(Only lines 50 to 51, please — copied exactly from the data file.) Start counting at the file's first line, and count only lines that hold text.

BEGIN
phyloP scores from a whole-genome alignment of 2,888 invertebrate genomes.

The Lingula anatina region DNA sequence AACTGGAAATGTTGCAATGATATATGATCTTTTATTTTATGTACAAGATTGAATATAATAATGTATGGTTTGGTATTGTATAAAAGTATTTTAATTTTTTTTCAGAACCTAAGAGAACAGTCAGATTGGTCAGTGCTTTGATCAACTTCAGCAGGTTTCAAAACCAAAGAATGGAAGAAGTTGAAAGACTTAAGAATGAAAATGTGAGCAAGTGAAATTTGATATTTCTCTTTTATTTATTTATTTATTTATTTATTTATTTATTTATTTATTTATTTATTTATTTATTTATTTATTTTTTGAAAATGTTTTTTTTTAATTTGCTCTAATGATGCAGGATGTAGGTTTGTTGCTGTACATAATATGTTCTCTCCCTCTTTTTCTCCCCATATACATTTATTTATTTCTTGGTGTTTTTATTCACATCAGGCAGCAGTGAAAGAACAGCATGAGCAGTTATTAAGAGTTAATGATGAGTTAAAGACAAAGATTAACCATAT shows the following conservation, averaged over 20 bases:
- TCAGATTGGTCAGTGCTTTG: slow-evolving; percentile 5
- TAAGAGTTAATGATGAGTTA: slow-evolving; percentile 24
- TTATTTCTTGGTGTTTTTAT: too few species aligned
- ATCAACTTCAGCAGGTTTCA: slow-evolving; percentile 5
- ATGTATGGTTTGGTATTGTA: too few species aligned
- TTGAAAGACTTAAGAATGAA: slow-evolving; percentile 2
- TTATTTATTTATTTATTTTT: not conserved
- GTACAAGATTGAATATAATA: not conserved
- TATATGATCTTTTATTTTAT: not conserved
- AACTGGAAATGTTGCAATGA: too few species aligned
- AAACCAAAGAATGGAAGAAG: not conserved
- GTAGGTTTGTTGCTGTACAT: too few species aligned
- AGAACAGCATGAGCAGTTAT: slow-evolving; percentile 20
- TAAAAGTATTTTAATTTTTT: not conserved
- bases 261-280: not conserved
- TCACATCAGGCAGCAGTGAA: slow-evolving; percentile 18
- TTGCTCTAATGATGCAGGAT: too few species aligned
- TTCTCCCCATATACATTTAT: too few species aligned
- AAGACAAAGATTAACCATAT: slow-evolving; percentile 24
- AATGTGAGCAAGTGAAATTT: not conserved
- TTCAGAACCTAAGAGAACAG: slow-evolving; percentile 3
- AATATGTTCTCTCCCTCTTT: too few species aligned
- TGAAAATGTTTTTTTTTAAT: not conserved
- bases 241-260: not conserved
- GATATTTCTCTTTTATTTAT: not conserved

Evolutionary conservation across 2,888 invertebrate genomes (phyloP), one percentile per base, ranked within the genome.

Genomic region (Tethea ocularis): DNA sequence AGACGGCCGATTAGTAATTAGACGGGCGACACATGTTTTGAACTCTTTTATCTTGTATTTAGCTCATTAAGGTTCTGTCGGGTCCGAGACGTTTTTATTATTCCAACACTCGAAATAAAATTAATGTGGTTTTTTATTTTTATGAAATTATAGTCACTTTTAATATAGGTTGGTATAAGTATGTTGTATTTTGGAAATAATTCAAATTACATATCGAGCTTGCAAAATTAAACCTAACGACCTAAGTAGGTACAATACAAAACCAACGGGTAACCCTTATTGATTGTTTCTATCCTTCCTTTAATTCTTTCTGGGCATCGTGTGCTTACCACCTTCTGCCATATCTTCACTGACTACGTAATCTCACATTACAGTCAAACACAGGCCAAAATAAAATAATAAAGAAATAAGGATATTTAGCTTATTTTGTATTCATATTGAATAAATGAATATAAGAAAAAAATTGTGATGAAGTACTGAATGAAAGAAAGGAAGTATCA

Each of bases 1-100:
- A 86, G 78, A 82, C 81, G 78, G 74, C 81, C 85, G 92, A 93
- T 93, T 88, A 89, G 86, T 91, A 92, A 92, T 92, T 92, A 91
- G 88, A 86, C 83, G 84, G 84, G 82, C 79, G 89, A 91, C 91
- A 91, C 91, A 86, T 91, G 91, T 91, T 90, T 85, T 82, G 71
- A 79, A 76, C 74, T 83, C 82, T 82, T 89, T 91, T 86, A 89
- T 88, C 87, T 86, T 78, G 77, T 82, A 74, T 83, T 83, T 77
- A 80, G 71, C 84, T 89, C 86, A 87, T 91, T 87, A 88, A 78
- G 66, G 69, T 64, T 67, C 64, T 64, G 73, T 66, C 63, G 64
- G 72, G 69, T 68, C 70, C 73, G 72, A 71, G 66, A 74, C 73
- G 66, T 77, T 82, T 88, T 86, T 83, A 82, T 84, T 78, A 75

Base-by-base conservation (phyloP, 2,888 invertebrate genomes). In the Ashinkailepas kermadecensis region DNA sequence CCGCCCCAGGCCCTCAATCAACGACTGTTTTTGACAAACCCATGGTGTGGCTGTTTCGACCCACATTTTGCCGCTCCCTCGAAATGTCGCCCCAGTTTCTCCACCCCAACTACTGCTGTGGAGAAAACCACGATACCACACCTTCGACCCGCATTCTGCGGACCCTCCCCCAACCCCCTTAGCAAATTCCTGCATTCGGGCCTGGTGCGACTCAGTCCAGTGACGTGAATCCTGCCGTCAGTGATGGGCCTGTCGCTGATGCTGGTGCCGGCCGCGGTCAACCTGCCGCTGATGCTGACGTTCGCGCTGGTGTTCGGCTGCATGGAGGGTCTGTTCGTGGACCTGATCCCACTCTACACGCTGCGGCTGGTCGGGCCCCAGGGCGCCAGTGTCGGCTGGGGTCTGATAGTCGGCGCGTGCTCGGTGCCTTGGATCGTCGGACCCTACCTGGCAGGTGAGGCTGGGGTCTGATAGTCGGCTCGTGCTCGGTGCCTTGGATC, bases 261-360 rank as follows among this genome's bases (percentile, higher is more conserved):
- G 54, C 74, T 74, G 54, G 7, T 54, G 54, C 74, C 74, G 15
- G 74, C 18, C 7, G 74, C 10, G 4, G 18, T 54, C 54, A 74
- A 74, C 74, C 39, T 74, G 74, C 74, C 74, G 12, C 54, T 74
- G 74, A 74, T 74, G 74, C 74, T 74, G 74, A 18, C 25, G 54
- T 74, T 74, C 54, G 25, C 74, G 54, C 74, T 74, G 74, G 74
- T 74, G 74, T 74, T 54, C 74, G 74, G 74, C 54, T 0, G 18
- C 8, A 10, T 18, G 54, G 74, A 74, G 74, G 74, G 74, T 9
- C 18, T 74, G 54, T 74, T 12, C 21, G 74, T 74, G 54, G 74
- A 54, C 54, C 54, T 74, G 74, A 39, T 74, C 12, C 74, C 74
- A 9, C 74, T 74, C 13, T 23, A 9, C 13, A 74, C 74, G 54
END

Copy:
- A 54, C 54, C 54, T 74, G 74, A 39, T 74, C 12, C 74, C 74
- A 9, C 74, T 74, C 13, T 23, A 9, C 13, A 74, C 74, G 54